Archives on a Shoestring: Using social networking & web tools to share Vermont archives (conference report)

On Monday, I spoke at a small conference of about 45 archivists, librarians, and museum types at the Vermont Historical Society. The topic was Archives on a Shoestring: Using Social Networking and Web Tools to Share Vermont Archives.

“Shoestring” was intended as a metaphor not only for the cash-strapped but also for intrepid and plucky ideas:

I talked about Middlebury History Online, our archive of the College’s early history using WordPress.

Selene Colburn (UVM) talked about their popular “Ask” campaign to promote library research services. They use bookmarks, posters, the web, Flickr, and Facebook. Students clamor to be featured in the campaign.

Amber Billey (UVM) demo-ed Omeka, an open source, WordPress-like platform for hosting web exhibitions. Smith College, to name just one example, uses Omeka for its Girl Zines collection.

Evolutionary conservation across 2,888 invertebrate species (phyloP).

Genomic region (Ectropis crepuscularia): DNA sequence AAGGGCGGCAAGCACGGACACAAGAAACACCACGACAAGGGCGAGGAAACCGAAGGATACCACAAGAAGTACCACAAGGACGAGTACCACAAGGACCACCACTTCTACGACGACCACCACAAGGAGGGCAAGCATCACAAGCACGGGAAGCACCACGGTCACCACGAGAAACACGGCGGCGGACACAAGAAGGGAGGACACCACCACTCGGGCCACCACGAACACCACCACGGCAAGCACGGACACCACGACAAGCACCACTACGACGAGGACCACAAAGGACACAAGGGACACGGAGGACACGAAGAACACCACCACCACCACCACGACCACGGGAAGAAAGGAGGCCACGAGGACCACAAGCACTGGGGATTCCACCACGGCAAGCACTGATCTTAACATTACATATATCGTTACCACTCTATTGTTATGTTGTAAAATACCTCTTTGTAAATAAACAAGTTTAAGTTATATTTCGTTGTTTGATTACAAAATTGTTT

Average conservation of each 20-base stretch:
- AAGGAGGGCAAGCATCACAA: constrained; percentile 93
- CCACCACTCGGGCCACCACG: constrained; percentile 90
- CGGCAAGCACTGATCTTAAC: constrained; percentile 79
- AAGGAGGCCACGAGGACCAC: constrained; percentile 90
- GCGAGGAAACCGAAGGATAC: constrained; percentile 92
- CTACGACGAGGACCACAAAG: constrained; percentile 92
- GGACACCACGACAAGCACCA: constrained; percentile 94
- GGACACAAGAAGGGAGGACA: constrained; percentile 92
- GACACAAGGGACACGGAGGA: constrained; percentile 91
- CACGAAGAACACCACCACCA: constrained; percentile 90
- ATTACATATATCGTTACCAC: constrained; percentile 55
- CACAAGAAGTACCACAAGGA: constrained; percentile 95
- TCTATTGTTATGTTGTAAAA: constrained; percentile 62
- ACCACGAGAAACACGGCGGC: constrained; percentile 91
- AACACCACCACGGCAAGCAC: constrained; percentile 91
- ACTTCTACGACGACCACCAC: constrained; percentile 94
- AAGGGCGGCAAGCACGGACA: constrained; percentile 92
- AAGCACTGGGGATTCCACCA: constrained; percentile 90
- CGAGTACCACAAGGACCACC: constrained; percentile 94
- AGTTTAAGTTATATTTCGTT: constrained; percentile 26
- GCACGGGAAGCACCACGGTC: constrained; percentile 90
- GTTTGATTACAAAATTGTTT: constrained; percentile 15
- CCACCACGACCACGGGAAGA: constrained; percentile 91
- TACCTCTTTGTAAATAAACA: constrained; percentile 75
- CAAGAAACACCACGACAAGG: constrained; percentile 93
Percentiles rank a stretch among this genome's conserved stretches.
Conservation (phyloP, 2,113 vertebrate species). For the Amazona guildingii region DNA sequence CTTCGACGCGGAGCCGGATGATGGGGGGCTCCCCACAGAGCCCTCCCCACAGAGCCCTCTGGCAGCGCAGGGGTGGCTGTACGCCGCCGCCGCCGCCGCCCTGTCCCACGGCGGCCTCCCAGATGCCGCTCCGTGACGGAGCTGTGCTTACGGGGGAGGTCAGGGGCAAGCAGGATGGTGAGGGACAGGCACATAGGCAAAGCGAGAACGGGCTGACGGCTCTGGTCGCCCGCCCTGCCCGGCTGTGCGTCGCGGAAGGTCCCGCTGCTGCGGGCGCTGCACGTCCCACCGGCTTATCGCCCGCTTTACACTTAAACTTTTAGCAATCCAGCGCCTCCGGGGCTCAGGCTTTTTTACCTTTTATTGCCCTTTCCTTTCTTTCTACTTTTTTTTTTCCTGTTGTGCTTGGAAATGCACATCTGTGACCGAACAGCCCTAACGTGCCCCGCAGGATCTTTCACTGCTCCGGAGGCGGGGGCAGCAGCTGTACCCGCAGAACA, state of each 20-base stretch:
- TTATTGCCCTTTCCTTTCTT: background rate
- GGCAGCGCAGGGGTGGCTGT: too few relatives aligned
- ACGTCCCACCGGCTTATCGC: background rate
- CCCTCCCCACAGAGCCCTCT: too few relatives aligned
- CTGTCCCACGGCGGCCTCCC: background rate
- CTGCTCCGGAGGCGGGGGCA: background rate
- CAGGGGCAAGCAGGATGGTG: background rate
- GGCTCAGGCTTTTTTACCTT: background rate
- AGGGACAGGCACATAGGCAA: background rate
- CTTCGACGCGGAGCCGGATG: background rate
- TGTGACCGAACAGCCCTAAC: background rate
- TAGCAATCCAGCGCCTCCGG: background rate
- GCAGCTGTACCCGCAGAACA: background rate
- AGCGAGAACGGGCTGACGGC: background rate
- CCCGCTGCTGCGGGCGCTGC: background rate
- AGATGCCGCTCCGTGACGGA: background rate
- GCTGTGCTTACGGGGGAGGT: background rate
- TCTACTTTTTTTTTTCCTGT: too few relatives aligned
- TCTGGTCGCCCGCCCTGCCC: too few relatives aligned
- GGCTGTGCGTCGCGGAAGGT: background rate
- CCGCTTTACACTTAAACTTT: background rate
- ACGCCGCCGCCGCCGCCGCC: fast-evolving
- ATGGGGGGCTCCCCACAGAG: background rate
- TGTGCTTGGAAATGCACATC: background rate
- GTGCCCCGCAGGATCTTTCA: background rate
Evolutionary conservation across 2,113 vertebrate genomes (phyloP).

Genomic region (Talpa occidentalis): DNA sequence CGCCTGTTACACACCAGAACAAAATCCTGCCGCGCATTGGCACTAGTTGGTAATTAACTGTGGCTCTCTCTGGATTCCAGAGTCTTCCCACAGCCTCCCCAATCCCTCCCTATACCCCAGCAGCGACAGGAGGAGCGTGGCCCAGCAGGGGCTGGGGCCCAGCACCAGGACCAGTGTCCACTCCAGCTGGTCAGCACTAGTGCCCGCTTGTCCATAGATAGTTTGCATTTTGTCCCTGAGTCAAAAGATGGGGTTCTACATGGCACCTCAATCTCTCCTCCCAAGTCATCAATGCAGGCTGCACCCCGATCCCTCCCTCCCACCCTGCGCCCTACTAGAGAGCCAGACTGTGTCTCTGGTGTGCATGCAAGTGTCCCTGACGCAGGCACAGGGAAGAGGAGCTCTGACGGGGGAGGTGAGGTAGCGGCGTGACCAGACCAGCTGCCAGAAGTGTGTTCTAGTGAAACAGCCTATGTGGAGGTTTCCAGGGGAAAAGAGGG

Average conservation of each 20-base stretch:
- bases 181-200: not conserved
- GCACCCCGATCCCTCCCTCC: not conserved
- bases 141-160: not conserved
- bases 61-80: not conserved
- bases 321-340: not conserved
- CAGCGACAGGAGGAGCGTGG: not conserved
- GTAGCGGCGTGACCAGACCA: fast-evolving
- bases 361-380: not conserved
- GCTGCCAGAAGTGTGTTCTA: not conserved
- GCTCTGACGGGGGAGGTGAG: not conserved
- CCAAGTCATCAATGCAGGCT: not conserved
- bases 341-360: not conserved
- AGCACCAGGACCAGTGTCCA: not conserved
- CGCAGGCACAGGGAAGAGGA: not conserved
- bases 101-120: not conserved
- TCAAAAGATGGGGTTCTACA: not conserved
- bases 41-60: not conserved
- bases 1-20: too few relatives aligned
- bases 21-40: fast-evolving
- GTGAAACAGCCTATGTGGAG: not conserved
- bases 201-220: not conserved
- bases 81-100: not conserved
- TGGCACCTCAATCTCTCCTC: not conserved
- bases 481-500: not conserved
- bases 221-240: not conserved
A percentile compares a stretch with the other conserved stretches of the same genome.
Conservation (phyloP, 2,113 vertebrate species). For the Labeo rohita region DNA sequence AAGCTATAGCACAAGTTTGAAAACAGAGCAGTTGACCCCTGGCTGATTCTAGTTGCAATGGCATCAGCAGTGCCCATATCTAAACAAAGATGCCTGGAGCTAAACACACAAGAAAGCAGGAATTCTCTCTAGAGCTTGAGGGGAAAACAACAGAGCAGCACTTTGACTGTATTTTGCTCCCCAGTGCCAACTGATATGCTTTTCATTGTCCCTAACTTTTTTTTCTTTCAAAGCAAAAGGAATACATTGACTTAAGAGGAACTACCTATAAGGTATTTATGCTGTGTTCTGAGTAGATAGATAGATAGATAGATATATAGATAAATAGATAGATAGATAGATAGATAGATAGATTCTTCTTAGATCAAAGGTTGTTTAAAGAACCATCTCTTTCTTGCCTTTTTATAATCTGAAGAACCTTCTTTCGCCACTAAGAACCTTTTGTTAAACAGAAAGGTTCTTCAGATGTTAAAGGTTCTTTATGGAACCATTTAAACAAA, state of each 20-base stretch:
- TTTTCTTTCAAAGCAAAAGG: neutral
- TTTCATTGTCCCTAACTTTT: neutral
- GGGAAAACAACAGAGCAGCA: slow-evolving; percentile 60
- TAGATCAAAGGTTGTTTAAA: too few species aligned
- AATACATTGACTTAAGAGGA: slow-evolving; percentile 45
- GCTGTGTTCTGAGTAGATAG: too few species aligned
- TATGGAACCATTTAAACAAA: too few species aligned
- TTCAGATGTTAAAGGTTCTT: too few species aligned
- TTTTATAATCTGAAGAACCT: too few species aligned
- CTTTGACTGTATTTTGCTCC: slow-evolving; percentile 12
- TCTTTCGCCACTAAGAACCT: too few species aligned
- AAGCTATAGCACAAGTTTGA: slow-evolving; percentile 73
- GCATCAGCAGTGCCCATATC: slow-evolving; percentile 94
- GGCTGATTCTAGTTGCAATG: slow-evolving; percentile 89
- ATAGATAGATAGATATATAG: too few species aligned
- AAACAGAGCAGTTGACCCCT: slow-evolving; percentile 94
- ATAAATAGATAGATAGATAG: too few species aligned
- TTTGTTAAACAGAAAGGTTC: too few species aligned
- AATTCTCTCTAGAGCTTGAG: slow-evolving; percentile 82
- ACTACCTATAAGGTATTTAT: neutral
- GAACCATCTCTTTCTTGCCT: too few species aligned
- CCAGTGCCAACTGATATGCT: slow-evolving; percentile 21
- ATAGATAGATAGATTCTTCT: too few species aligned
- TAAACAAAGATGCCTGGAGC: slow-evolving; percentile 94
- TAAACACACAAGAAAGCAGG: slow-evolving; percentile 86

There was considerable drooling over Collective Access, a cataloguing tool and web application for museums, archives, and digital collections. Collective Access sees itself as David in the battle against Goliath. Goliath is being played by CONTENTdm. (Yes, that’s the very software we use to power Digital Collections at Middlebury). Champlain College will be launching a collection in Collective Access soon.

A few other highlights:

Broadcastr, a location-based mobile app that delivers content based on where you are (Foursquare meets podcasting?)

HistoryPin, a Google partnership with a UK-based non-profit group to share historic, archival photos on Google Maps and Streetviews.

Dipity: Interactive social-network-y timelines.


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